UK gurdwara to remove screens separating wheelchair users
A gurdwara in the UK which had put screens to separate disabled people and other worshippers have agreed to remove the partition, in a first of its kind case that could impact practices at gurdwaras across the country.world Updated: Feb 21, 2017 18:17 IST
A gurdwara in the UK which had put screens to separate disabled people and other worshippers have agreed to remove the partition, in a first of its kind case that could impact practices at gurdwaras across the country.
Guru Nanak Sikh Gurdwara in Wolverhampton had been accused of discrimination as disabled worshippers were segregated from the main prayer congregation as they could not observe the custom of sitting cross-legged on the floor.
A settlement was approved last week as a hearing was set to begin at Birmingham County Court on Monday.
“The screening was like you were in a prison. On one side you’ve done something wrong; people (will) catch what you’ve got. That’s how we felt,” Bhupinder Kaur Chohan, one of the claimants in the case.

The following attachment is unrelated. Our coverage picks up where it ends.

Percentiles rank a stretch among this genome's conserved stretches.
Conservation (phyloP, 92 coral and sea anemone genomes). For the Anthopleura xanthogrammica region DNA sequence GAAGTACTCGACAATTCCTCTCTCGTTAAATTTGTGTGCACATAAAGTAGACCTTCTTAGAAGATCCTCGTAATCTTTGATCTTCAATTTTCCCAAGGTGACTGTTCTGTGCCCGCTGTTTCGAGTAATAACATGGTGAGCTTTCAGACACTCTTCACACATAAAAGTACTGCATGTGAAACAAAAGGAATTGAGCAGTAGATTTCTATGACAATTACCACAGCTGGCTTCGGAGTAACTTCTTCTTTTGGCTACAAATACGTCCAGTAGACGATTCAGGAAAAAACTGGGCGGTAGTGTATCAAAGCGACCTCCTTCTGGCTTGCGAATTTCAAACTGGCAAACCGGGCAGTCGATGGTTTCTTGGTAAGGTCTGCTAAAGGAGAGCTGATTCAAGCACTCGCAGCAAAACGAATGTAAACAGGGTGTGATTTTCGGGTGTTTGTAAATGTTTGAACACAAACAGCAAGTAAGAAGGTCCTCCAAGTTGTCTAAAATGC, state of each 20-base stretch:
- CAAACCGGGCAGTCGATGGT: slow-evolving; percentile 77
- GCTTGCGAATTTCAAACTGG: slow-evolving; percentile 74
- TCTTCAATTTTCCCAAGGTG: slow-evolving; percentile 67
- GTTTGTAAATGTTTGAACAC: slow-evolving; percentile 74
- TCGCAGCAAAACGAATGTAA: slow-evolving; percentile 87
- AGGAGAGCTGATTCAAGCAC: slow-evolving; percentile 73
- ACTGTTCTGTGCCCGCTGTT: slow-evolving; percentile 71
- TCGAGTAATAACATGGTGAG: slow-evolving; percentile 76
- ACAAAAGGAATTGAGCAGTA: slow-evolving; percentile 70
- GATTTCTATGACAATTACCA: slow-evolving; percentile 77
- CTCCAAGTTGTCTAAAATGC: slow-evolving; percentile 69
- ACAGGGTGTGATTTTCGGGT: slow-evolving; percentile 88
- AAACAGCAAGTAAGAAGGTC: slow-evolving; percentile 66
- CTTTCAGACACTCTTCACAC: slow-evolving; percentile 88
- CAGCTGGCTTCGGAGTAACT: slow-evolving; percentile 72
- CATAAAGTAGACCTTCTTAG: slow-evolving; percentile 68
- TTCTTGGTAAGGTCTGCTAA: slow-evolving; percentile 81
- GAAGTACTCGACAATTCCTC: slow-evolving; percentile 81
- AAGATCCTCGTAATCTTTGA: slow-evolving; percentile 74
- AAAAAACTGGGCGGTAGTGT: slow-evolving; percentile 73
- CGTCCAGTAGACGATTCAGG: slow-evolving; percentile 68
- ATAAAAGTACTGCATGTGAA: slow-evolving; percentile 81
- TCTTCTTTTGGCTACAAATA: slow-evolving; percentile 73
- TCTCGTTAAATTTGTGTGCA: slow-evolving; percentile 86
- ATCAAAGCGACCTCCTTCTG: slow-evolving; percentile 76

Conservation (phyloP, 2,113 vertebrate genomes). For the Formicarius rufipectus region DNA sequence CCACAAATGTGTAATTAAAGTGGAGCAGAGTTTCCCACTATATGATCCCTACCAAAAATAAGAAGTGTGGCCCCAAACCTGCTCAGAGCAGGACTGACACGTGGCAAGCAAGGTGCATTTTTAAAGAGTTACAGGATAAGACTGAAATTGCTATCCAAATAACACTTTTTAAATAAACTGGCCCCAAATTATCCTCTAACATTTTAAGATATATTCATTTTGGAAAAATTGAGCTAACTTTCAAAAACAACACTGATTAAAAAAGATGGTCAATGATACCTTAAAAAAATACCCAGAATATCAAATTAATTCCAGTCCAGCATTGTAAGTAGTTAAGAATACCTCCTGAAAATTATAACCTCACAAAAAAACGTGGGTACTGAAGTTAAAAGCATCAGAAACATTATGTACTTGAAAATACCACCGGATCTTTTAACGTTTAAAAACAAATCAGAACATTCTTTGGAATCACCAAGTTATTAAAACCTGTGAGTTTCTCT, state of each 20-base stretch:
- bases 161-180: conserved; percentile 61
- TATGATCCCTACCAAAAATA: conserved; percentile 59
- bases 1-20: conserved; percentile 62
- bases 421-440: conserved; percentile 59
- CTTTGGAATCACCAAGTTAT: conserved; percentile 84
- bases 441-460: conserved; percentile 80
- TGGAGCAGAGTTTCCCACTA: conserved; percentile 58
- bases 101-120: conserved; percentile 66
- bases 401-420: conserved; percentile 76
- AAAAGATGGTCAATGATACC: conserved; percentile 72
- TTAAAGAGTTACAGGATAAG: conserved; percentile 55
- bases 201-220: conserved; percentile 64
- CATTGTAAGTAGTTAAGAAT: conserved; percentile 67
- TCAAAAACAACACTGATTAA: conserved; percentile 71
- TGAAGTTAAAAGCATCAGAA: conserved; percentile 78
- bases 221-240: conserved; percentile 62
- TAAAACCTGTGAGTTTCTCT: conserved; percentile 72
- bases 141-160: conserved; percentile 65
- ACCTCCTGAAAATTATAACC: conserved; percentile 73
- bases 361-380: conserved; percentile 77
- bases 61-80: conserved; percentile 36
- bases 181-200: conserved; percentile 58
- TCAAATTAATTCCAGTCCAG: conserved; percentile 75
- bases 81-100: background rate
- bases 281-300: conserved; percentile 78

The case is believed to be the first of its kind internationally and could impact practices at gurdwaras across the UK.
Rajinder Singh Basi, chair of Sikh Forum Wolverhampton, described the result as a “victory”.
“Disabled people are not second class citizens and deserve enjoyment of the same right to worship and attend gurdwaras as everyone else. Now the gurdwara must make changes and we look forward to them doing so,” he said.
The five claimants had alleged that members of the congregation who are unable to sit on the floor were being forced to sit behind screens in the prayer hall and dining room.
The agreement requires gurdwara chiefs to remove all of the screens from both rooms as well as signs which prohibited the use of chairs and wheelchairs.
In addition, a lift will be installed providing access to the first-floor prayer hall and “all necessary auxiliary aids” as set out by the local Wolverhampton Council will be permitted, including chairs with arm rests, according to the local Express & Star newspaper.
The gurdwara ruling committee must also pay the claimants’ legal costs as part of the deal.
“In reaching this amicable settlement, the gurdwara would want to send the message that all are welcome with open hands and that the gurdwara would continue to address the needs of the aged, frail and the disabled in accordance with the guidance provided by Sikh Council UK,” a statement on behalf of the gurdwara said.